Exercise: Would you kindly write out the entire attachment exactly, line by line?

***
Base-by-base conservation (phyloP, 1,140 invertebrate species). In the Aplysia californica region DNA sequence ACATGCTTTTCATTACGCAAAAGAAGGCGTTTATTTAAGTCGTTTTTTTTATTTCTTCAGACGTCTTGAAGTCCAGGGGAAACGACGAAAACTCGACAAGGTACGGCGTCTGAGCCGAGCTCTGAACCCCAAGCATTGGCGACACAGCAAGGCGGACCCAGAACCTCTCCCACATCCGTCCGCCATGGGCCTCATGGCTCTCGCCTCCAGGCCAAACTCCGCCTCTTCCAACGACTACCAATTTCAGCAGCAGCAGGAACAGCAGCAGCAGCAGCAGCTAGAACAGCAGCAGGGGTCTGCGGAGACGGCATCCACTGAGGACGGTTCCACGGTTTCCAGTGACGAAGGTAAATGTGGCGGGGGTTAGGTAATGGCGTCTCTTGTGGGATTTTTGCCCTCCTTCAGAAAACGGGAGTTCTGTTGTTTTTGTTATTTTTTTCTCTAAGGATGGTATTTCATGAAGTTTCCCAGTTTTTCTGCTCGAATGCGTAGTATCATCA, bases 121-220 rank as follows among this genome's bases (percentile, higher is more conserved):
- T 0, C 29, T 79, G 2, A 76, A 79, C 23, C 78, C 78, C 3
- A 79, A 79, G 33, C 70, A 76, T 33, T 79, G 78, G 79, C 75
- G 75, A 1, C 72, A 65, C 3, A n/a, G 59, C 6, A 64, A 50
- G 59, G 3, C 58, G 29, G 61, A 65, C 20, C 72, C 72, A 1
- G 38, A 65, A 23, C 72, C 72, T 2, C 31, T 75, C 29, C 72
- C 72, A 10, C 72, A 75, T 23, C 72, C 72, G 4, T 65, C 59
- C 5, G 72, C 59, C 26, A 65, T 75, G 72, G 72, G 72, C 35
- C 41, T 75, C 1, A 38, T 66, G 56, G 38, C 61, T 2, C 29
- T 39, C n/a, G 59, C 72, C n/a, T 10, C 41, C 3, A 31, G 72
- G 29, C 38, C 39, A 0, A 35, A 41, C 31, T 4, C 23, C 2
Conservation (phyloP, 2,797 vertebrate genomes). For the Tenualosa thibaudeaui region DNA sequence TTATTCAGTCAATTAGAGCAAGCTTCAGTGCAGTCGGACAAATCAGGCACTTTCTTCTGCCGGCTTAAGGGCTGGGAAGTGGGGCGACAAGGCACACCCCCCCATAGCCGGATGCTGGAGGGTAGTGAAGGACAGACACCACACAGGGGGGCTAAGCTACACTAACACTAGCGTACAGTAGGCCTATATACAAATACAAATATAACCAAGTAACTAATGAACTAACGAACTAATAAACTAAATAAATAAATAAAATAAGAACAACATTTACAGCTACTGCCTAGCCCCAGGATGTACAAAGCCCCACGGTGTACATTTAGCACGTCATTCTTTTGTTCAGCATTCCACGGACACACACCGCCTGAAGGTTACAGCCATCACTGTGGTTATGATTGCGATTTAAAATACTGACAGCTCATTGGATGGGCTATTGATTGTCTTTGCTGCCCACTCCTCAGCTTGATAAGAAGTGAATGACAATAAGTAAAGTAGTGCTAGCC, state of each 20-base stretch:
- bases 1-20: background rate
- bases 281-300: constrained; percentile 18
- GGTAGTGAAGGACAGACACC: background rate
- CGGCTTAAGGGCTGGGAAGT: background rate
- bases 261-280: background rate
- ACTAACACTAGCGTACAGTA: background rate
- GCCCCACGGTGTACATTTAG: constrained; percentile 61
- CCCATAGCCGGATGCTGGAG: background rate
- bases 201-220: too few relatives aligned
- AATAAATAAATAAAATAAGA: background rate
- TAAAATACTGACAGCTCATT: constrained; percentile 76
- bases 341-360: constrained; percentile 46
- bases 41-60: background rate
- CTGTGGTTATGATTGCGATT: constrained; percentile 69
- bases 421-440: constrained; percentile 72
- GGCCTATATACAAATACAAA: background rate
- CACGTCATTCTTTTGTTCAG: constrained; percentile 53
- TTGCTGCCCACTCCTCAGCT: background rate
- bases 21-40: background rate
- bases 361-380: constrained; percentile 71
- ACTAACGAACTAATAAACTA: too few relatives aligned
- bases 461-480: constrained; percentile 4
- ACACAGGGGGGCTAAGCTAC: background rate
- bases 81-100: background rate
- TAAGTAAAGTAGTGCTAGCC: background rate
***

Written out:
Base-by-base conservation (phyloP, 1,140 invertebrate species). In the Aplysia californica region DNA sequence ACATGCTTTTCATTACGCAAAAGAAGGCGTTTATTTAAGTCGTTTTTTTTATTTCTTCAGACGTCTTGAAGTCCAGGGGAAACGACGAAAACTCGACAAGGTACGGCGTCTGAGCCGAGCTCTGAACCCCAAGCATTGGCGACACAGCAAGGCGGACCCAGAACCTCTCCCACATCCGTCCGCCATGGGCCTCATGGCTCTCGCCTCCAGGCCAAACTCCGCCTCTTCCAACGACTACCAATTTCAGCAGCAGCAGGAACAGCAGCAGCAGCAGCAGCTAGAACAGCAGCAGGGGTCTGCGGAGACGGCATCCACTGAGGACGGTTCCACGGTTTCCAGTGACGAAGGTAAATGTGGCGGGGGTTAGGTAATGGCGTCTCTTGTGGGATTTTTGCCCTCCTTCAGAAAACGGGAGTTCTGTTGTTTTTGTTATTTTTTTCTCTAAGGATGGTATTTCATGAAGTTTCCCAGTTTTTCTGCTCGAATGCGTAGTATCATCA, bases 121-220 rank as follows among this genome's bases (percentile, higher is more conserved):
- T 0, C 29, T 79, G 2, A 76, A 79, C 23, C 78, C 78, C 3
- A 79, A 79, G 33, C 70, A 76, T 33, T 79, G 78, G 79, C 75
- G 75, A 1, C 72, A 65, C 3, A n/a, G 59, C 6, A 64, A 50
- G 59, G 3, C 58, G 29, G 61, A 65, C 20, C 72, C 72, A 1
- G 38, A 65, A 23, C 72, C 72, T 2, C 31, T 75, C 29, C 72
- C 72, A 10, C 72, A 75, T 23, C 72, C 72, G 4, T 65, C 59
- C 5, G 72, C 59, C 26, A 65, T 75, G 72, G 72, G 72, C 35
- C 41, T 75, C 1, A 38, T 66, G 56, G 38, C 61, T 2, C 29
- T 39, C n/a, G 59, C 72, C n/a, T 10, C 41, C 3, A 31, G 72
- G 29, C 38, C 39, A 0, A 35, A 41, C 31, T 4, C 23, C 2
Conservation (phyloP, 2,797 vertebrate genomes). For the Tenualosa thibaudeaui region DNA sequence TTATTCAGTCAATTAGAGCAAGCTTCAGTGCAGTCGGACAAATCAGGCACTTTCTTCTGCCGGCTTAAGGGCTGGGAAGTGGGGCGACAAGGCACACCCCCCCATAGCCGGATGCTGGAGGGTAGTGAAGGACAGACACCACACAGGGGGGCTAAGCTACACTAACACTAGCGTACAGTAGGCCTATATACAAATACAAATATAACCAAGTAACTAATGAACTAACGAACTAATAAACTAAATAAATAAATAAAATAAGAACAACATTTACAGCTACTGCCTAGCCCCAGGATGTACAAAGCCCCACGGTGTACATTTAGCACGTCATTCTTTTGTTCAGCATTCCACGGACACACACCGCCTGAAGGTTACAGCCATCACTGTGGTTATGATTGCGATTTAAAATACTGACAGCTCATTGGATGGGCTATTGATTGTCTTTGCTGCCCACTCCTCAGCTTGATAAGAAGTGAATGACAATAAGTAAAGTAGTGCTAGCC, state of each 20-base stretch:
- bases 1-20: background rate
- bases 281-300: constrained; percentile 18
- GGTAGTGAAGGACAGACACC: background rate
- CGGCTTAAGGGCTGGGAAGT: background rate
- bases 261-280: background rate
- ACTAACACTAGCGTACAGTA: background rate
- GCCCCACGGTGTACATTTAG: constrained; percentile 61
- CCCATAGCCGGATGCTGGAG: background rate
- bases 201-220: too few relatives aligned
- AATAAATAAATAAAATAAGA: background rate
- TAAAATACTGACAGCTCATT: constrained; percentile 76
- bases 341-360: constrained; percentile 46
- bases 41-60: background rate
- CTGTGGTTATGATTGCGATT: constrained; percentile 69
- bases 421-440: constrained; percentile 72
- GGCCTATATACAAATACAAA: background rate
- CACGTCATTCTTTTGTTCAG: constrained; percentile 53
- TTGCTGCCCACTCCTCAGCT: background rate
- bases 21-40: background rate
- bases 361-380: constrained; percentile 71
- ACTAACGAACTAATAAACTA: too few relatives aligned
- bases 461-480: constrained; percentile 4
- ACACAGGGGGGCTAAGCTAC: background rate
- bases 81-100: background rate
- TAAGTAAAGTAGTGCTAGCC: background rate